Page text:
## Introduction

Let \(G=(V, E)\) be an undirected graph. Matching in \(G\) is a subset of edges \(M \subseteq E\) such that at most one edge is incident to each vertex in \(V\).

A vertex is *matched* is it is incident to some edge in \(M\), otherwise it is called *free* or *exposed*.

## Augmenting Paths

- Alternating path: a path in which the edges belong alternatively to the matching and not to the matching
- Augmenting path: an alternating path that starts from and ends on exposed vertices

Clearly, an augmenting path can be ‘flipped’ to increase the matching size **by one**, i.e., just make free vertex matched and make matched vertex free in this path.

**Berge’s Theorem**: The matching M is maximum **iff** there is no augmenting path w.r.t. \(M\). I personally think the proof is easy but quite powerful.

Thus, we can immediately use the theorem to design an algorithm: find augmenting path iteratively until no more can be found. The problem is how we can find the augmenting path.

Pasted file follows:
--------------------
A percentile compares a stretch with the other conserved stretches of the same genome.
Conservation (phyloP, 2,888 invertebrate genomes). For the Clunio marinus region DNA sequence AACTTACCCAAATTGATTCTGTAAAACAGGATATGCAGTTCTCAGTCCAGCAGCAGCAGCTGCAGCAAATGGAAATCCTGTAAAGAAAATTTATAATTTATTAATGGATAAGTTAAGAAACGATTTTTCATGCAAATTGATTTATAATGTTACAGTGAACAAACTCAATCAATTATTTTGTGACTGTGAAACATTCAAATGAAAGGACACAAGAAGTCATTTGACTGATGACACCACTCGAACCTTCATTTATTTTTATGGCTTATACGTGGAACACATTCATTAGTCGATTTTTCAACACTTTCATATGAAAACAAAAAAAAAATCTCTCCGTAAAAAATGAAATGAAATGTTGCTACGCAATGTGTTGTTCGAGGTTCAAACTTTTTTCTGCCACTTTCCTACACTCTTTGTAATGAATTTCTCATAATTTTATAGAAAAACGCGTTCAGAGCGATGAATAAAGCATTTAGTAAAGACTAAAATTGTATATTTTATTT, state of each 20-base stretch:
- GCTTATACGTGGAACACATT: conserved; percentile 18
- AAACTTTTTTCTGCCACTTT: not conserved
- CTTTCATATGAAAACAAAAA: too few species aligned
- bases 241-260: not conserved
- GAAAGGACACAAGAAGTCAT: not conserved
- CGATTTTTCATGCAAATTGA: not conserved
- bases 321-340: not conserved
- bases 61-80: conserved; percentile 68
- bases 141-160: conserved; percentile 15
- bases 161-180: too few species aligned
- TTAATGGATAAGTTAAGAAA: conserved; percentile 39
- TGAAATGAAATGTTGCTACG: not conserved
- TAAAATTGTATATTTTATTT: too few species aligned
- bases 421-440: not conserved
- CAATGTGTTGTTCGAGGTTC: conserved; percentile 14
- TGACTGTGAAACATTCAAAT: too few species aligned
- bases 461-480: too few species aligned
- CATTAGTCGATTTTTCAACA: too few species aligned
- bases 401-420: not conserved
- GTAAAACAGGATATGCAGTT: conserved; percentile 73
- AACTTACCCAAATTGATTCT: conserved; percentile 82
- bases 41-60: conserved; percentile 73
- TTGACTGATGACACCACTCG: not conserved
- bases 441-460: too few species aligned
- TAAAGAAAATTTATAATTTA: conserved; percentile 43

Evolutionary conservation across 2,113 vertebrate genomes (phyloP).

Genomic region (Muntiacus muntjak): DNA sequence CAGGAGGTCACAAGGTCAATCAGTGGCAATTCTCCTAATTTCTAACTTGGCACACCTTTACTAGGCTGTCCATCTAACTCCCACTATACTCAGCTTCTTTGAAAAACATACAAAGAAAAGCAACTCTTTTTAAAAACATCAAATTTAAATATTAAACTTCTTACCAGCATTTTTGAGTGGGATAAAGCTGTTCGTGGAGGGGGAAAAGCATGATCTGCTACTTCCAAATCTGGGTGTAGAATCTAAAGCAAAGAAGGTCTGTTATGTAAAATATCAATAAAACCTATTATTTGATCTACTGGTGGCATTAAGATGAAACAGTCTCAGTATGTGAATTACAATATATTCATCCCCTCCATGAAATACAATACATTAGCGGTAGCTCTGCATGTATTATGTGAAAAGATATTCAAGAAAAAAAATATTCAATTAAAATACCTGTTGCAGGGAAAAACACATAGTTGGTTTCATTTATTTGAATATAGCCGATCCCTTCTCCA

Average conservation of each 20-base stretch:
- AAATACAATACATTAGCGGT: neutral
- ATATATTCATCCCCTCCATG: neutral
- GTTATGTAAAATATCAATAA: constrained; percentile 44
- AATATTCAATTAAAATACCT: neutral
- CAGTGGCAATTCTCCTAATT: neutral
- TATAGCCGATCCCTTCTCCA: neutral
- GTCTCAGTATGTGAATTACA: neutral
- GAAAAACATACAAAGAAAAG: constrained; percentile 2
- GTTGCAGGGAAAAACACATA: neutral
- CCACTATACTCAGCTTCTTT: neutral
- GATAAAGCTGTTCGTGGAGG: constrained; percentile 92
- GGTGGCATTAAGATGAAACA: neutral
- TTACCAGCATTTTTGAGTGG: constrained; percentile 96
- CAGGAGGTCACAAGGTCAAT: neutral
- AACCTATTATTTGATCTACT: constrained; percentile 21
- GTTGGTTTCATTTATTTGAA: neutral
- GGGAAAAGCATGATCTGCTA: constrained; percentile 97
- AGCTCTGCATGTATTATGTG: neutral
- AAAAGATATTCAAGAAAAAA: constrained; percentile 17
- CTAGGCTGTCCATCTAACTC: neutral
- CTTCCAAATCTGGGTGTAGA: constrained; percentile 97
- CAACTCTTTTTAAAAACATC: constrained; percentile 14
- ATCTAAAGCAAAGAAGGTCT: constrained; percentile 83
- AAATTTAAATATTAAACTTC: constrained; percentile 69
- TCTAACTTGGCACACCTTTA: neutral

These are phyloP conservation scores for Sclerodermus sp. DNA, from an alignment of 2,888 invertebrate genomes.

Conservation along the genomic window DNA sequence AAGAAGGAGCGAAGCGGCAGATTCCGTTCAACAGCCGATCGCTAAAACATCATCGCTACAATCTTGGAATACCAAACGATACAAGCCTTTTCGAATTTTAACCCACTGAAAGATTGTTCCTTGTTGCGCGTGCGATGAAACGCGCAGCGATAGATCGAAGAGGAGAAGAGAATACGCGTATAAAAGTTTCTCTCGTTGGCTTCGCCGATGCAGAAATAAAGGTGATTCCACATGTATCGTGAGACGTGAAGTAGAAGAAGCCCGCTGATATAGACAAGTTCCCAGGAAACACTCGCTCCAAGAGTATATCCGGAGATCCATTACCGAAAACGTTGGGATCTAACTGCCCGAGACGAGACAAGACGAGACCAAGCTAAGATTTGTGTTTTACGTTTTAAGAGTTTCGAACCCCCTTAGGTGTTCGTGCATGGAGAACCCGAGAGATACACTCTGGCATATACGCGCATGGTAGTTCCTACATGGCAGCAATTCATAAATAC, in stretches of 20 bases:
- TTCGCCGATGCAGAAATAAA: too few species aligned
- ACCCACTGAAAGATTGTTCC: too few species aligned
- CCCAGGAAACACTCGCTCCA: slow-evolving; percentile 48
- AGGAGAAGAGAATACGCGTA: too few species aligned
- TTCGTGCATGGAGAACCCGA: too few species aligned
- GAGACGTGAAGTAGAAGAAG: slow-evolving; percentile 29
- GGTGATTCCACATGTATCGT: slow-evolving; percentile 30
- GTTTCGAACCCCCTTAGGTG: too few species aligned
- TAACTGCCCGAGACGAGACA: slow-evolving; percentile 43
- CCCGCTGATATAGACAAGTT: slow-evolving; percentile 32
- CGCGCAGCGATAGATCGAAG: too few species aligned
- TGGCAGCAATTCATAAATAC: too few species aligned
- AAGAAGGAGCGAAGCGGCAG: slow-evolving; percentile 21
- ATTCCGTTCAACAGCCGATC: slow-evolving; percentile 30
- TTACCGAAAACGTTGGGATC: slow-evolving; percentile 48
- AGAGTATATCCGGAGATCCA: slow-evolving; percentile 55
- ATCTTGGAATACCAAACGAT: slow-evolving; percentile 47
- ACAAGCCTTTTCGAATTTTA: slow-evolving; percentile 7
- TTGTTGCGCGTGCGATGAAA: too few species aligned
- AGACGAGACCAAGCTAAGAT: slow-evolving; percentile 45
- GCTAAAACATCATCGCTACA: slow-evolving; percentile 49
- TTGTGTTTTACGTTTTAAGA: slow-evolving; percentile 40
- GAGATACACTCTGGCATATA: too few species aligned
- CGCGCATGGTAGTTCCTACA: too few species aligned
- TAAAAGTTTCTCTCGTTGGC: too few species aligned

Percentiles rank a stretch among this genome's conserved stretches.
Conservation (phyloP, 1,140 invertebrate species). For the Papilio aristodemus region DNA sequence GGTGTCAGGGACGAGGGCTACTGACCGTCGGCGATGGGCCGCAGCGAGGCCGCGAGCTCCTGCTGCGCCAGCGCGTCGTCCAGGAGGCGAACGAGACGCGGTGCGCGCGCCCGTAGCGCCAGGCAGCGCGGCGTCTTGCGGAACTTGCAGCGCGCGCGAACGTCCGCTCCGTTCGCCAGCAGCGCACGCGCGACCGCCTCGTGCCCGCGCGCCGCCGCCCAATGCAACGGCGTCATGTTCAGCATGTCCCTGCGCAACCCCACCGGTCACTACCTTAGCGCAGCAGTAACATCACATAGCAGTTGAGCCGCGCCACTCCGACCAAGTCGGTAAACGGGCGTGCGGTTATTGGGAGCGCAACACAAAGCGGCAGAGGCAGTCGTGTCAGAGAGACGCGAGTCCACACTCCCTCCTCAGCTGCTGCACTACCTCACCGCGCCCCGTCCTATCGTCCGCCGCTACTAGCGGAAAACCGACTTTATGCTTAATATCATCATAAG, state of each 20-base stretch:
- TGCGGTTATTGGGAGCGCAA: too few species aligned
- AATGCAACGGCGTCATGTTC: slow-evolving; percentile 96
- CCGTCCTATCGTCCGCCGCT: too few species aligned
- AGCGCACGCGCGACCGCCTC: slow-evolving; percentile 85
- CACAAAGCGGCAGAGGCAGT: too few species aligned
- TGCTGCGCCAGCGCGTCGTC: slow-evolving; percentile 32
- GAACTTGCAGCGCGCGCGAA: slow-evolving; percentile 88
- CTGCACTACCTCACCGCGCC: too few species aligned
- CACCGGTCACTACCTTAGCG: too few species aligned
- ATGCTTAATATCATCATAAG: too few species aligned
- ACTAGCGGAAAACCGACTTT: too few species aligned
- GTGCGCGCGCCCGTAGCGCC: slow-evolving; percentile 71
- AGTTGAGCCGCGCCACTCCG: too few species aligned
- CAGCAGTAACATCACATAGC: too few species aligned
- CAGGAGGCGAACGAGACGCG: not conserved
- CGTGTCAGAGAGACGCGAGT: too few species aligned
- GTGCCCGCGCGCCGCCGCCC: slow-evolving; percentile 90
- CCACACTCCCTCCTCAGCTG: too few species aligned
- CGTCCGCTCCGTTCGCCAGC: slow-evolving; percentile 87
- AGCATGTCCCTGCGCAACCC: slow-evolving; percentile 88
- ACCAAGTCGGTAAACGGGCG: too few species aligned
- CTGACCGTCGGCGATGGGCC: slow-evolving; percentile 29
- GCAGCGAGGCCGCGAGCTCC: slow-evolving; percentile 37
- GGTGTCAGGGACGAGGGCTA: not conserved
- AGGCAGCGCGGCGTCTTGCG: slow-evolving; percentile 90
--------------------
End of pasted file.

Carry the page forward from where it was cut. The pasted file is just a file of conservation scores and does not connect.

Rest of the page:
## Algorithm for bipartite graph

FIND-AUGMENTING-PATH(\(G=(V_1 \cup V_2, E), M\))

- \(V'_1\) = a set of free vertices in \(V_1\)
- \(V'_2\) = a set of free vertices in \(V_2\)
- Construct the directed graph \(G_M = (V_1 \cup V_2, E_M)\)
- \(E_M\) is a set of directed edges such that it includes all arcs from \(V_1\) to \(V_2\), and all matching arcs from \(V_2\) to \(V_1\)
- i.e., \(E_M = \{(v_1, v_2) : v_1, v_2 \in E \setminus M, v_1 \in V_1, v_2 \in V_2\} \cup \{(v_2, v_1) : v_1, v_2 \in M, v_1 \in V_1, v_2 \in V_2\}\)

- Find a simple path \(p\) from \(V'\_1\) to \(V'\_2\) in \(G_M\)

Note that the above graph \(G\_M\) is similar to the residual network in network flow. Apparently, \(p\) starts from a free vertex in \(V'\_1\) and ends at another free vertex in \(V'\_2\), thus it is an augmenting path.

## Complexity

The maximum size of matching is upper bounded by \(|V|/2\), and each step, the matching size is incremented by one. Thus, the number of augmenting path found will be at most \(O(|V|)\). At each step, it takes \(O(|E|)\) to find a path. Thus the overall running time is \(O(|V||E|)\).